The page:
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Welcome to Deb's Old English Sheepdogs!
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BJ's Page
Murphy's Page
Sheepdog Pictures
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History of the OES
Overview of the Sheepdog
OES Breed Standard Comparison
Grooming Tips for the Pet Sheepdog
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Links to Sheepdog Related Sites
Dog treat Recipes
Words of 'Dog Wisdom'
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Murphy's Merchandise























 

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sheepie
Grooming Tips
sheepie
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The following are tips for pet grooming. The instructions below will remove a portion of the undercoat, resulting in a less dense coat that will not mat as easily and will be easier to groom.  My goal with grooming is to be quick, yet thorough as it just isn't one of my favorite chores. 
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Old English Sheepdog coats can vary widely. BJ had quite a light coat and only took 1/2 an hour per week to groom. Murphy, on the other hand has quite a dense coat and takes 1 hour or more per week to groom.
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Weekly Grooming
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dematting comb Step 1
This is a de-matting comb. This is the #1 tool as far as I am concerned. I go over the dogs once a week with this tool. You must be careful because it is sharp and can cut little areas where the skin folds. This loosens up the undercoat and pulls out all the tiny mats. You work each mat starting from the outside and working to the skin in short strokes. Never pull the hair. I've always found it easier to hold the hair at the base and brush in towards it. This way, you never pull the skin.
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rake Step 2
This is a rake. This will take the tiny mats out that the larger de-matting comb left behind.
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comb Step 3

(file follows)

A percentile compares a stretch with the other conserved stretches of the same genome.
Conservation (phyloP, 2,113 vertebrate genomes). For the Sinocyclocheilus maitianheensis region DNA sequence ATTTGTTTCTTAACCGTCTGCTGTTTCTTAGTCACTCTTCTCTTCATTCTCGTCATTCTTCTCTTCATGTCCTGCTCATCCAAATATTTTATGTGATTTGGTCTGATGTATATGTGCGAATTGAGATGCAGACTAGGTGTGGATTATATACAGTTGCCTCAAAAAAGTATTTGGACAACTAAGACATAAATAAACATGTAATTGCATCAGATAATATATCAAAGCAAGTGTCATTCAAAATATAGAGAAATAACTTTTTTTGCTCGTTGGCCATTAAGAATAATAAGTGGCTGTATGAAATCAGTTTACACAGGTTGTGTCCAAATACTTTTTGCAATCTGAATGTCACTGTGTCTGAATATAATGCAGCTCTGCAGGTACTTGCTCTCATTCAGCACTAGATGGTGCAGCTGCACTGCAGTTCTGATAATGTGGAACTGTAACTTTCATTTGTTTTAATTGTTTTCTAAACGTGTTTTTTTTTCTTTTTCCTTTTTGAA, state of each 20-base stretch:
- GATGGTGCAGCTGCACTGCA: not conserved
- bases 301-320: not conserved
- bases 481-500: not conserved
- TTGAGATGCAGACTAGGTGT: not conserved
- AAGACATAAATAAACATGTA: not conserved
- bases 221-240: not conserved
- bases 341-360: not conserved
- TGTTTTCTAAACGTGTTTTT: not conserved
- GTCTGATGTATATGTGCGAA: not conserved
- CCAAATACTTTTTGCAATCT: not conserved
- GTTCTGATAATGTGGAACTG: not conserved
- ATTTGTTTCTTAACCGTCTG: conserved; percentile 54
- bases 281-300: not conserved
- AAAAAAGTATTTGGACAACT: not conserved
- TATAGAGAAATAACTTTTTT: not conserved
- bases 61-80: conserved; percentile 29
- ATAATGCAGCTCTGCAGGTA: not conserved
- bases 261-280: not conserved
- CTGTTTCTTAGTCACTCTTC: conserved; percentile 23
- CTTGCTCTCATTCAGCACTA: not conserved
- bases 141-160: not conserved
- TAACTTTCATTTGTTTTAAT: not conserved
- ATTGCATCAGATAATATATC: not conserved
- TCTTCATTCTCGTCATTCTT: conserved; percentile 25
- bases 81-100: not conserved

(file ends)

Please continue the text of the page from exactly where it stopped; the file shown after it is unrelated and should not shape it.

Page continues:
I usually use this comb to get at mats that just won't easily come out with the de-matting comb and the rake and also to comb around the delicate areas like the eyes and nose. I also go over both sides of the ear with this comb just to get a nice finished look. Sometimes a mat is in a hard to reach place and this little comb does the trick.

 

** If I am in a rush, I sometimes just brush with the de-matting comb and touch up the face with the small comb.
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Monthly Grooming

bathtubBaths Title
Once a month, our dogs are given a bath and in the winter are blow dried. We have a bathtub set up in our basement in the laundry room just for this purpose. We have a garden hose attached to the laundry taps and an adjustable garden sprayer on the end. We apply shampoo and conditioner, rinse thoroughly and then towel the excess water off before getting them out of the bath. We always blow dry with our hand touching the dog in front of the blow dryer to ensure that the skin is not burnt. Including the grooming, bath days take two of us approx 3 hours to complete.
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Face
I like to keep mouths trimmed shorter so that you don't get a soggy beard plopped in your lap. I use straight scissors for this and then thinning shears to blend the cuts in. Some winters I leave the hair short around the eyes and blend it down into the coat and other winters I leave the hair long and tie it up in a ponytail or 'topknot'. I have found the best elastics to be horse mane elastics. They are very inexpensive, are a perfect size and come in a variety of colours.
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Feet title
I trim all the hair in-between the pads down to about 1/4 inch. I find that in the winter, if the hair is not trimmed then snow accumulates and creates ice balls which can be quite painful for the dogs to walk on. In the summer excess mud and water sits in this hair and creates a mess in the house.
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nail clip
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Toenails Title
You must be careful not to cut the toenails too short, but it is very important not to let the toenails grow too long either. The picture here illustrates where the toenail should be trimmed. Always use dog nail clippers.
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Rump
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We keep the hair around the rump trimmed to about 1 inch for hygienic purposes.
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Ears Title
Hairmostat Forceps Hairpuller
The hair should be plucked from inside the ears with your fingers or with a hemostat, also known as a hairmostat, forceps or hair puller. If the ears are not cleared of hair, the wax builds up and starts smelling. Swab the ear with an ear cleanser after plucking hair.
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Clipping / Shaving
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Oster Golden A5
Every spring I shave my sheepdogs down to about 1/4 inch. This helps greatly in spotting ticks at an early stage. The dogs always act refreshed after and seem to enjoy the change, and let's face it, I don't like grooming year round! I shave them once in April and then again in early July. This means I do not have to start weekly grooming sessions until October. I use an Oster Golden A5 clipper with a number 10 blade. I used to have a "pet" clipper and I found that it took much longer. The Golden A5 cuts through the dense sheepdog coat like a hot knife through butter and I am usually finished in just over 1 hour.
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